Hi everyone! I’m trying to use the Delay function in the KismetSystemLibrary but it doesn’t seem to work despite me providing all the proper functions parameters. Has anyone been able to get this to work? I’d rather not have to create separate timers for it since there’s obviously a function already made for delays.
// Along with other includes
// Various code
UKismetSystemLibrary::Delay(this, 3.0f, LatentInfo);
UKismetSystemLibrary::PrintString(this, FString("After Delay"));
The Delay function takes a world context, a float duration, and a latent action info struct.
Doing this exact same thing in blueprints works, but here, the PrintString function fires immediately.
Since blueprint-like delay usage would block execution on main-thread, you don’t have this option on C++. If you are doing this for syntax reasons, you should look at using Lambda functions with timers, it looks same as your code but more wrapped in brackets.
Have a nice day.
Delays are considered latent functions in unreal terminology. Basically they should not block the main execution thread and run aside it as a seperate thread.
I suppose unreal only supports them in Blueprint editor via Events. The engine has a complex mechanism that converts Events to threads whenever they include a latent function node (like delay) in their call graph.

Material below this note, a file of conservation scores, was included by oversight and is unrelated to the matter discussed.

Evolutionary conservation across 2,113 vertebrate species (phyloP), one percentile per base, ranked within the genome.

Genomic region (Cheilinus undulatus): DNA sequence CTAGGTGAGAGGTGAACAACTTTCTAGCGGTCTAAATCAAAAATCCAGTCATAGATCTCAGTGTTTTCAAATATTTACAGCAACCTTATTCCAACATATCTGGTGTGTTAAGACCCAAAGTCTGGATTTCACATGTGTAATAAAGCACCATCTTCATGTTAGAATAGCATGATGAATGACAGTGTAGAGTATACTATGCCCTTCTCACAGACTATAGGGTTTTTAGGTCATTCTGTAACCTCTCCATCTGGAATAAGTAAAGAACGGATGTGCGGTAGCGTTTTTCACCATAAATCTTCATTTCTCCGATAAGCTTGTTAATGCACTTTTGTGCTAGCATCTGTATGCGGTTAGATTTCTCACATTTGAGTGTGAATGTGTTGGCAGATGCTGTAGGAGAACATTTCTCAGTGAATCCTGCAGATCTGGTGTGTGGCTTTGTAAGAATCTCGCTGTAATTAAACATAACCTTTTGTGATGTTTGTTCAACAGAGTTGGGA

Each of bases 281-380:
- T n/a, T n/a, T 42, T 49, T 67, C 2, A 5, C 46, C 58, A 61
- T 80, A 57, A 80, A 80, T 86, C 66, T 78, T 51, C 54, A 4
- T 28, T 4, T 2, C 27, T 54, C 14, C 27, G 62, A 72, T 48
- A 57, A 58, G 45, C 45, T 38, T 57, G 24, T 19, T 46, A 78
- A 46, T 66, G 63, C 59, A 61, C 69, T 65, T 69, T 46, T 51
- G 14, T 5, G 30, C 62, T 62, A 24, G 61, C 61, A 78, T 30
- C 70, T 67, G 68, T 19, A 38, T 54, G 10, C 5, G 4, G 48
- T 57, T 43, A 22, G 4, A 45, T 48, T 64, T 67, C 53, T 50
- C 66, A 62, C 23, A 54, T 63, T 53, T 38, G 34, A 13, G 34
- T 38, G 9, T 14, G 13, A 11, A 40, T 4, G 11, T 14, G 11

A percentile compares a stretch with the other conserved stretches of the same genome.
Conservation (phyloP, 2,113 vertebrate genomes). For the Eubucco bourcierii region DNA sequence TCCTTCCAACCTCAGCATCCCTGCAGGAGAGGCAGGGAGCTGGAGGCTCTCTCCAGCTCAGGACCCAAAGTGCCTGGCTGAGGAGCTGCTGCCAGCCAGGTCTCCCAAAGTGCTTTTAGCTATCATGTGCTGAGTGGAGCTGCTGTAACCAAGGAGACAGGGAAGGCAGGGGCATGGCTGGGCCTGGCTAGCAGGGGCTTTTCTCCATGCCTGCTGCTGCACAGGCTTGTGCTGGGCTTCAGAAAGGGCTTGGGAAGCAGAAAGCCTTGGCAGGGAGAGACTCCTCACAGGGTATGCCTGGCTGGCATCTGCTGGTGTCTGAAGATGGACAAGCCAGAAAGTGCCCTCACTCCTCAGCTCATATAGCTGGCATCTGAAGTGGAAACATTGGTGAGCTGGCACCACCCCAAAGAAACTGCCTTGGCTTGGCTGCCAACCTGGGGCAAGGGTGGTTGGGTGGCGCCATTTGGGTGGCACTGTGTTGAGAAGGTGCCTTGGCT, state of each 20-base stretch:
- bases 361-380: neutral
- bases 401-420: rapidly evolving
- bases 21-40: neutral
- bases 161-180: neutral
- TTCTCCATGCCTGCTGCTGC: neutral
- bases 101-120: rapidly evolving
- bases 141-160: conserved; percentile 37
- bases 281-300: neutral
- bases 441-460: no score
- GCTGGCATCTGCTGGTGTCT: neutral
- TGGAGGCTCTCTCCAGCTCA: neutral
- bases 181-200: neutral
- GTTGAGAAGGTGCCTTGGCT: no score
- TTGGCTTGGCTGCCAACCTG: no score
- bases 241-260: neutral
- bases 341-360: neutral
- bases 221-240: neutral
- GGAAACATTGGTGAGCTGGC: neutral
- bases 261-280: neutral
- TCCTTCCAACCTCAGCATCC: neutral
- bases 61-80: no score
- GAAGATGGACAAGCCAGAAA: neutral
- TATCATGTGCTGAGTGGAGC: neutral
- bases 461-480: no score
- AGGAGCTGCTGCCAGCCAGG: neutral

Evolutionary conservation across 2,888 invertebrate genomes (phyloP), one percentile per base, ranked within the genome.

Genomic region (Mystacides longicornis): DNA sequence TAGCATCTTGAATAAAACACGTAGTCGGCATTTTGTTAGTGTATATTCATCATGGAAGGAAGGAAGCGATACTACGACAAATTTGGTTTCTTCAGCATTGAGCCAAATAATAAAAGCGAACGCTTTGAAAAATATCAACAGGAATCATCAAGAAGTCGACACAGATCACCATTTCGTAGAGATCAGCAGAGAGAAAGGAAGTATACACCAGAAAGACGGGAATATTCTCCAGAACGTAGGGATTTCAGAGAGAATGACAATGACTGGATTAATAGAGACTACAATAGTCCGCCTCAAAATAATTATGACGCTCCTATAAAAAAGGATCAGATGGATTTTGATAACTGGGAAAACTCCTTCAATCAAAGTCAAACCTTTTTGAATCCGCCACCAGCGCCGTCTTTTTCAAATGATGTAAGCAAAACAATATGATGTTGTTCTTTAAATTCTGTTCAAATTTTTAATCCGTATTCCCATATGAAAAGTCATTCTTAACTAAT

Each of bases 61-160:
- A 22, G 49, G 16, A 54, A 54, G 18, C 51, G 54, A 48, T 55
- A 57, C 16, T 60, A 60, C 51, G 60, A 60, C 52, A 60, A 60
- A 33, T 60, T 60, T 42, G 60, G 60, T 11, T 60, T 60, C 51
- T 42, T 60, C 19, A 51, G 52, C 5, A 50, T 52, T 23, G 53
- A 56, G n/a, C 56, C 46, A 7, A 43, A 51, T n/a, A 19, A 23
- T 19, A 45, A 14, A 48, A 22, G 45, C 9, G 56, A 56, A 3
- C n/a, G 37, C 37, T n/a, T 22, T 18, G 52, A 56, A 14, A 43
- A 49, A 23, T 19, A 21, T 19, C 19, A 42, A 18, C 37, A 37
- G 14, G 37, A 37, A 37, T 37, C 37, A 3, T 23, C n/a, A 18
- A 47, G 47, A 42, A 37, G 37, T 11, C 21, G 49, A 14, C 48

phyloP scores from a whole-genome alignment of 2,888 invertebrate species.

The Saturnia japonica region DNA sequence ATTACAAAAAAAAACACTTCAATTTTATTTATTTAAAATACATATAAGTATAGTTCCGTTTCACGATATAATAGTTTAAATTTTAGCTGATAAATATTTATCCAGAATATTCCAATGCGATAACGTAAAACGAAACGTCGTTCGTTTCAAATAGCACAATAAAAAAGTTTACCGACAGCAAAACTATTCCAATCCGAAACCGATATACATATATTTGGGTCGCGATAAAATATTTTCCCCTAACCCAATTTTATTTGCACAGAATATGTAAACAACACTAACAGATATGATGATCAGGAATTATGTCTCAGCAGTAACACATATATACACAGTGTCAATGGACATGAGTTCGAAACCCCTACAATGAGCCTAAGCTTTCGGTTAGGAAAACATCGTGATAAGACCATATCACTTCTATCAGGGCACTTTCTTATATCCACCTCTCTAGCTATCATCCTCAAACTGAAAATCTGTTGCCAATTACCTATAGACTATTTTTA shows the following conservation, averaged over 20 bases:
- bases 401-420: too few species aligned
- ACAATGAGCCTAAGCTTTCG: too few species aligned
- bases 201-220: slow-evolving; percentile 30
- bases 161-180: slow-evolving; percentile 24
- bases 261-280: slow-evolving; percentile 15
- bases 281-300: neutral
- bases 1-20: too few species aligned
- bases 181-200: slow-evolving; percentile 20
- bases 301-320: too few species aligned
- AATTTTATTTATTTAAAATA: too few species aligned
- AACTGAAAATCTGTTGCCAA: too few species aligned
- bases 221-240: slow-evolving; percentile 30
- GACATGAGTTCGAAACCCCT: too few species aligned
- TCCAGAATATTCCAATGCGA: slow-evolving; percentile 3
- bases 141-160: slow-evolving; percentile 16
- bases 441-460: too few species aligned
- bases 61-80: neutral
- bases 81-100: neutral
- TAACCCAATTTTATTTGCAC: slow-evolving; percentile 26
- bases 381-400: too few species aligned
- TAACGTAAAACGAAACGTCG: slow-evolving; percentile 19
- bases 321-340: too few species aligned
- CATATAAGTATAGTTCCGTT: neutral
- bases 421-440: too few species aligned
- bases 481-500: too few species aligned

The Events created in unreal blueprint editor (red nodes) do block the main execution thread unless they include a latent function like the Delay node in them. So they are no different then Function without a return value unless they include latent nodes.
If they include latent nodes however suddenly the magic happens and they become threads.
On the contrary Functions created in blueprint editor (purple nodes) will always block the main execution thread no matter what.
Check my own question about this issue which I eventually answered myself:
So the code you have called in your C++ method is designed to be called from the Editor not from C++ side.
To achieve the same effect on C++ side the easier solution I believe is to use timers or your own thread implementation (see FRunnable).
The easiest solution however (though not performance friendly) is to expose a function to the unreal editor (BlueprintImplementableEvent or BlueprintNativeEvent) and override it so that it uses your Delay node. Whenever you need a delay you can call this blueprint function from C++ and when it time outs it can return back to the C++ code through a call to a C++ implemented BlueprintCallable function.